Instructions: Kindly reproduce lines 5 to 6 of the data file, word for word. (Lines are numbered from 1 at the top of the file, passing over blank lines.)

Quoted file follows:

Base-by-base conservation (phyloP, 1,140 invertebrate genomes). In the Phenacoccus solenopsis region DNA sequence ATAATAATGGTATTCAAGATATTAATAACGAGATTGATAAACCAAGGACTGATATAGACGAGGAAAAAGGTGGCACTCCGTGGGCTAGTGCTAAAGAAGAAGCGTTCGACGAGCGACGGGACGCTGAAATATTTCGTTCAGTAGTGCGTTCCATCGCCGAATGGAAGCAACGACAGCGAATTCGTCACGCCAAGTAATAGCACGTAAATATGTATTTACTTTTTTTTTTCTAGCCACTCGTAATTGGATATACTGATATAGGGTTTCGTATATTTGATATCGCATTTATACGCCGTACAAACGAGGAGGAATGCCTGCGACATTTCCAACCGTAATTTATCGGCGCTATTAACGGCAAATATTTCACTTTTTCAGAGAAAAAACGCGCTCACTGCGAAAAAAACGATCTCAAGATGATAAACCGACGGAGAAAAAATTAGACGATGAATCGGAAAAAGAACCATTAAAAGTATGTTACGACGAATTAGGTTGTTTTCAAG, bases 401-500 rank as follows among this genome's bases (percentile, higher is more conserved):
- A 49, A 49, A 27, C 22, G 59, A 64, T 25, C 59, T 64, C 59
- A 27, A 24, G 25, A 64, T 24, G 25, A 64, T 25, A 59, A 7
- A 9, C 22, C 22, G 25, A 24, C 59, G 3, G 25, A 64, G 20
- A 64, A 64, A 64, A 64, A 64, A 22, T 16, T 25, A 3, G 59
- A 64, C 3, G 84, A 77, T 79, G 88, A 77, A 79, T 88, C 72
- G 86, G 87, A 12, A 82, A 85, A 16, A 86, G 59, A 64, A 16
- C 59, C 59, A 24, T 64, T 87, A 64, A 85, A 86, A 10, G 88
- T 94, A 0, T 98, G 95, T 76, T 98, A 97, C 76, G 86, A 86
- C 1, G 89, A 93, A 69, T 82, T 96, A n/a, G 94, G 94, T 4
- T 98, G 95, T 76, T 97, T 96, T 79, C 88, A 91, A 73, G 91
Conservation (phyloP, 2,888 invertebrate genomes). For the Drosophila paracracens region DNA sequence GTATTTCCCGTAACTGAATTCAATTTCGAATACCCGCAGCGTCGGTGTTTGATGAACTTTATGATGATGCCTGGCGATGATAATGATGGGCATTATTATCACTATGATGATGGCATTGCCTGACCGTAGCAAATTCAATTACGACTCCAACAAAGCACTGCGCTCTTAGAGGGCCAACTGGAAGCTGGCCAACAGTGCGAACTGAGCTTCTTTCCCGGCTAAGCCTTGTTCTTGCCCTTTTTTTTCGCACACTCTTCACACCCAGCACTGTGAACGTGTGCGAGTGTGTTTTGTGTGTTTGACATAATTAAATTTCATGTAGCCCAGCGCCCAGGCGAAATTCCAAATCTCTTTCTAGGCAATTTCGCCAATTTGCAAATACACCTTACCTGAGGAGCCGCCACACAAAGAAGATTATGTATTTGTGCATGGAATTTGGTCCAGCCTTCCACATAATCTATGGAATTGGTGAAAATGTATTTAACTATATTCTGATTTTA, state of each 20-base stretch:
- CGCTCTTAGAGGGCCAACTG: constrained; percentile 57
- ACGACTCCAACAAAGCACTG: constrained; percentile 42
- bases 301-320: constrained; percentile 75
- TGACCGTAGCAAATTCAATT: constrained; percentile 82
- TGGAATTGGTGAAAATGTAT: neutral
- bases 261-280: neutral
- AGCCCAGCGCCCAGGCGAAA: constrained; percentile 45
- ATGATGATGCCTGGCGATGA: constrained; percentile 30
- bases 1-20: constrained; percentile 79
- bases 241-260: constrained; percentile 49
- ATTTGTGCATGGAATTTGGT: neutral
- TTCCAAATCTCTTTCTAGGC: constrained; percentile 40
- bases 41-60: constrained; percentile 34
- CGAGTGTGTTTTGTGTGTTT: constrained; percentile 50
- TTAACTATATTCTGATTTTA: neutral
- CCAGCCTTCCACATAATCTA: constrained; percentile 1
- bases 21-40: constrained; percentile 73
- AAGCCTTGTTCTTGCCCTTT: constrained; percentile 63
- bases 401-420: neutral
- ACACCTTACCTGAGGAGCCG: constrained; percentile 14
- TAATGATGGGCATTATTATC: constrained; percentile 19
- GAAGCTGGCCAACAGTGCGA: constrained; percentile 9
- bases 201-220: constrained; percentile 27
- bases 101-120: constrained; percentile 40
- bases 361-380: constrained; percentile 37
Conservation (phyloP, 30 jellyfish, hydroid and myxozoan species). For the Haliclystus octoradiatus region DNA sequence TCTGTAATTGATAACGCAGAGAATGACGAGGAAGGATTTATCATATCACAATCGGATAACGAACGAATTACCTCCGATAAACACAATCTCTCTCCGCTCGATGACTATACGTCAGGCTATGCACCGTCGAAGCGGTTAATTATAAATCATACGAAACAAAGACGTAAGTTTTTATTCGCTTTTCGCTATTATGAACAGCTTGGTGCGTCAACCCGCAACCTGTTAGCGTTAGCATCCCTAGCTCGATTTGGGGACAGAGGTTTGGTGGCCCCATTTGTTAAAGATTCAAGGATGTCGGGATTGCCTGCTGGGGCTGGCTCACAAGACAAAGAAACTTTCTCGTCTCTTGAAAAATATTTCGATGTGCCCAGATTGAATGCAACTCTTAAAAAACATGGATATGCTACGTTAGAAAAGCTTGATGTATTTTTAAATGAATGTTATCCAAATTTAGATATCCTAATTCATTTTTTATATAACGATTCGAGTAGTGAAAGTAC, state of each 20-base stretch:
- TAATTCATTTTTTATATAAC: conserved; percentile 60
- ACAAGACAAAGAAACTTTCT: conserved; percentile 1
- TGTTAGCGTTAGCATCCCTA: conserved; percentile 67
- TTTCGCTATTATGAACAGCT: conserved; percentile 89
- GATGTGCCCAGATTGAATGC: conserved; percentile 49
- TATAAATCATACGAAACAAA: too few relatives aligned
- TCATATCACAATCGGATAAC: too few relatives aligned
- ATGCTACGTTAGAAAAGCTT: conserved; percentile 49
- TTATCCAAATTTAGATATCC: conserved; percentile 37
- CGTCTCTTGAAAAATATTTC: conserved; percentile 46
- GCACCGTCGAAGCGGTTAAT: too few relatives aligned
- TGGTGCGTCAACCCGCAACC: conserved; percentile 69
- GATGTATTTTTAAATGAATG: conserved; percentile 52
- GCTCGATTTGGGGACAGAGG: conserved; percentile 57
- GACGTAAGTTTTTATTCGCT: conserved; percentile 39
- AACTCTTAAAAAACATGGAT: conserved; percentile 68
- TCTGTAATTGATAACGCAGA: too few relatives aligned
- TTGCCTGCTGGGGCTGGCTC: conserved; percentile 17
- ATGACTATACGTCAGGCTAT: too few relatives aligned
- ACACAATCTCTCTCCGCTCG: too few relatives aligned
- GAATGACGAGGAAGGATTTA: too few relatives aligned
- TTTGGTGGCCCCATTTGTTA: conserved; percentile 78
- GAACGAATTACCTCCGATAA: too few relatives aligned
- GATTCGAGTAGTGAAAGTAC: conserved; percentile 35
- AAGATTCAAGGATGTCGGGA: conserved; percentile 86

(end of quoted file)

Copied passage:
- A 64, A 64, A 64, A 64, A 64, A 22, T 16, T 25, A 3, G 59
- A 64, C 3, G 84, A 77, T 79, G 88, A 77, A 79, T 88, C 72